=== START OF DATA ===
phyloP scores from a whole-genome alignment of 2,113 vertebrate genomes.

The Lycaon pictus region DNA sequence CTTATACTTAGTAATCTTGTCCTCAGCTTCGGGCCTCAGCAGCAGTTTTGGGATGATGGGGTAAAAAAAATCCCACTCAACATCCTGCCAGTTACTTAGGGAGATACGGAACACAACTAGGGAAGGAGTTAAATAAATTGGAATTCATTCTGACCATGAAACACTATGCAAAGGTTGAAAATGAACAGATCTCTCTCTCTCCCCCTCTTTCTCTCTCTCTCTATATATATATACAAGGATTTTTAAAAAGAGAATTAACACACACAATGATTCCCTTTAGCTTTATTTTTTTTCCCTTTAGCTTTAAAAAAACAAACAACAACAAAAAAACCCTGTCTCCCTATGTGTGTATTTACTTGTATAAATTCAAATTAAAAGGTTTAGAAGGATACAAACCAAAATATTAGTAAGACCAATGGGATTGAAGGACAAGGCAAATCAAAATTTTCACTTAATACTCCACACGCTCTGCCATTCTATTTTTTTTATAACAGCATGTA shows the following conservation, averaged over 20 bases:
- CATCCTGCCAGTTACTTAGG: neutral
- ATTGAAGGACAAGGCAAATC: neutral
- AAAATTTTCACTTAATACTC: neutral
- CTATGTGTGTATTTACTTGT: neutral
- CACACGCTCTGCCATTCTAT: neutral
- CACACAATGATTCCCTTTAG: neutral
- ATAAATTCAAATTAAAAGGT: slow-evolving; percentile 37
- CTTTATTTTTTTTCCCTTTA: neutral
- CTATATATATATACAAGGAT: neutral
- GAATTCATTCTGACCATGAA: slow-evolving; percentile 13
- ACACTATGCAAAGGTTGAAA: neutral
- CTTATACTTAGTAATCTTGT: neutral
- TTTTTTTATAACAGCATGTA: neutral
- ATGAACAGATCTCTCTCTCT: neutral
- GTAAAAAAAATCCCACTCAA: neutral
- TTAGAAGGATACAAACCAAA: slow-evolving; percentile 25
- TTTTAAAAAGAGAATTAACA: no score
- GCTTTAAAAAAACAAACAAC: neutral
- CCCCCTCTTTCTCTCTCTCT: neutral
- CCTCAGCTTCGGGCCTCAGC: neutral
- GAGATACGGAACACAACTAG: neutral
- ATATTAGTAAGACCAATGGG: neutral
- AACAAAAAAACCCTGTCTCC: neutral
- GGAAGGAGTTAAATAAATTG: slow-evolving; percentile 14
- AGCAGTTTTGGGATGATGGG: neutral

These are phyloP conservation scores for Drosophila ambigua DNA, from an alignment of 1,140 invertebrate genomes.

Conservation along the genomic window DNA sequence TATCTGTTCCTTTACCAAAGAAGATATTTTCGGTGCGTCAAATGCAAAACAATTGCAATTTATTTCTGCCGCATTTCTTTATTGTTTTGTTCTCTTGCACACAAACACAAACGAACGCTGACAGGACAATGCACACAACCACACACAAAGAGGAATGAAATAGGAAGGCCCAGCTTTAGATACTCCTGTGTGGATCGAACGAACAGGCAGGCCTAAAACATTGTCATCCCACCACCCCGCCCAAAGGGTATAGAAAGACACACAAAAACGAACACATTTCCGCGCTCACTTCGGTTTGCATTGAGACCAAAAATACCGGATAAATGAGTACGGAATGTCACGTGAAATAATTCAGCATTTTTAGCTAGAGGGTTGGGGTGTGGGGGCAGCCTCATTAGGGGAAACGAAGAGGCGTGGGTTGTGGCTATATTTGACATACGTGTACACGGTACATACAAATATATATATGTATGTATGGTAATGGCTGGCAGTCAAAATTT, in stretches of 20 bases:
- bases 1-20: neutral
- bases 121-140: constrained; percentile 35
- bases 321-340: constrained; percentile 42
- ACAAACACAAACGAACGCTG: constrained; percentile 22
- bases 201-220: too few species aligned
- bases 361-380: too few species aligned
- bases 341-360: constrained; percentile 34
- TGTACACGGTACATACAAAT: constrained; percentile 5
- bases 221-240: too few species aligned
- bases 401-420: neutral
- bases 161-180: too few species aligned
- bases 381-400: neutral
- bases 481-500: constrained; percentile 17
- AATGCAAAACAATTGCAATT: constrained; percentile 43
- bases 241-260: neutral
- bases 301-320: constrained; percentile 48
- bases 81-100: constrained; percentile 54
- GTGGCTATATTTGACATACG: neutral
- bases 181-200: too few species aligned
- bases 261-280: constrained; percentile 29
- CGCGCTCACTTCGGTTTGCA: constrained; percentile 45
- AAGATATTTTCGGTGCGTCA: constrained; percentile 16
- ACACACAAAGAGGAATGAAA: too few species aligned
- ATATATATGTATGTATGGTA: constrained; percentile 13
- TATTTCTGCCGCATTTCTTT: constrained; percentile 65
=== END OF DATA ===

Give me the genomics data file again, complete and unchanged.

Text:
phyloP scores from a whole-genome alignment of 2,113 vertebrate genomes.

The Lycaon pictus region DNA sequence CTTATACTTAGTAATCTTGTCCTCAGCTTCGGGCCTCAGCAGCAGTTTTGGGATGATGGGGTAAAAAAAATCCCACTCAACATCCTGCCAGTTACTTAGGGAGATACGGAACACAACTAGGGAAGGAGTTAAATAAATTGGAATTCATTCTGACCATGAAACACTATGCAAAGGTTGAAAATGAACAGATCTCTCTCTCTCCCCCTCTTTCTCTCTCTCTCTATATATATATACAAGGATTTTTAAAAAGAGAATTAACACACACAATGATTCCCTTTAGCTTTATTTTTTTTCCCTTTAGCTTTAAAAAAACAAACAACAACAAAAAAACCCTGTCTCCCTATGTGTGTATTTACTTGTATAAATTCAAATTAAAAGGTTTAGAAGGATACAAACCAAAATATTAGTAAGACCAATGGGATTGAAGGACAAGGCAAATCAAAATTTTCACTTAATACTCCACACGCTCTGCCATTCTATTTTTTTTATAACAGCATGTA shows the following conservation, averaged over 20 bases:
- CATCCTGCCAGTTACTTAGG: neutral
- ATTGAAGGACAAGGCAAATC: neutral
- AAAATTTTCACTTAATACTC: neutral
- CTATGTGTGTATTTACTTGT: neutral
- CACACGCTCTGCCATTCTAT: neutral
- CACACAATGATTCCCTTTAG: neutral
- ATAAATTCAAATTAAAAGGT: slow-evolving; percentile 37
- CTTTATTTTTTTTCCCTTTA: neutral
- CTATATATATATACAAGGAT: neutral
- GAATTCATTCTGACCATGAA: slow-evolving; percentile 13
- ACACTATGCAAAGGTTGAAA: neutral
- CTTATACTTAGTAATCTTGT: neutral
- TTTTTTTATAACAGCATGTA: neutral
- ATGAACAGATCTCTCTCTCT: neutral
- GTAAAAAAAATCCCACTCAA: neutral
- TTAGAAGGATACAAACCAAA: slow-evolving; percentile 25
- TTTTAAAAAGAGAATTAACA: no score
- GCTTTAAAAAAACAAACAAC: neutral
- CCCCCTCTTTCTCTCTCTCT: neutral
- CCTCAGCTTCGGGCCTCAGC: neutral
- GAGATACGGAACACAACTAG: neutral
- ATATTAGTAAGACCAATGGG: neutral
- AACAAAAAAACCCTGTCTCC: neutral
- GGAAGGAGTTAAATAAATTG: slow-evolving; percentile 14
- AGCAGTTTTGGGATGATGGG: neutral

These are phyloP conservation scores for Drosophila ambigua DNA, from an alignment of 1,140 invertebrate genomes.

Conservation along the genomic window DNA sequence TATCTGTTCCTTTACCAAAGAAGATATTTTCGGTGCGTCAAATGCAAAACAATTGCAATTTATTTCTGCCGCATTTCTTTATTGTTTTGTTCTCTTGCACACAAACACAAACGAACGCTGACAGGACAATGCACACAACCACACACAAAGAGGAATGAAATAGGAAGGCCCAGCTTTAGATACTCCTGTGTGGATCGAACGAACAGGCAGGCCTAAAACATTGTCATCCCACCACCCCGCCCAAAGGGTATAGAAAGACACACAAAAACGAACACATTTCCGCGCTCACTTCGGTTTGCATTGAGACCAAAAATACCGGATAAATGAGTACGGAATGTCACGTGAAATAATTCAGCATTTTTAGCTAGAGGGTTGGGGTGTGGGGGCAGCCTCATTAGGGGAAACGAAGAGGCGTGGGTTGTGGCTATATTTGACATACGTGTACACGGTACATACAAATATATATATGTATGTATGGTAATGGCTGGCAGTCAAAATTT, in stretches of 20 bases:
- bases 1-20: neutral
- bases 121-140: constrained; percentile 35
- bases 321-340: constrained; percentile 42
- ACAAACACAAACGAACGCTG: constrained; percentile 22
- bases 201-220: too few species aligned
- bases 361-380: too few species aligned
- bases 341-360: constrained; percentile 34
- TGTACACGGTACATACAAAT: constrained; percentile 5
- bases 221-240: too few species aligned
- bases 401-420: neutral
- bases 161-180: too few species aligned
- bases 381-400: neutral
- bases 481-500: constrained; percentile 17
- AATGCAAAACAATTGCAATT: constrained; percentile 43
- bases 241-260: neutral
- bases 301-320: constrained; percentile 48
- bases 81-100: constrained; percentile 54
- GTGGCTATATTTGACATACG: neutral
- bases 181-200: too few species aligned
- bases 261-280: constrained; percentile 29
- CGCGCTCACTTCGGTTTGCA: constrained; percentile 45
- AAGATATTTTCGGTGCGTCA: constrained; percentile 16
- ACACACAAAGAGGAATGAAA: too few species aligned
- ATATATATGTATGTATGGTA: constrained; percentile 13
- TATTTCTGCCGCATTTCTTT: constrained; percentile 65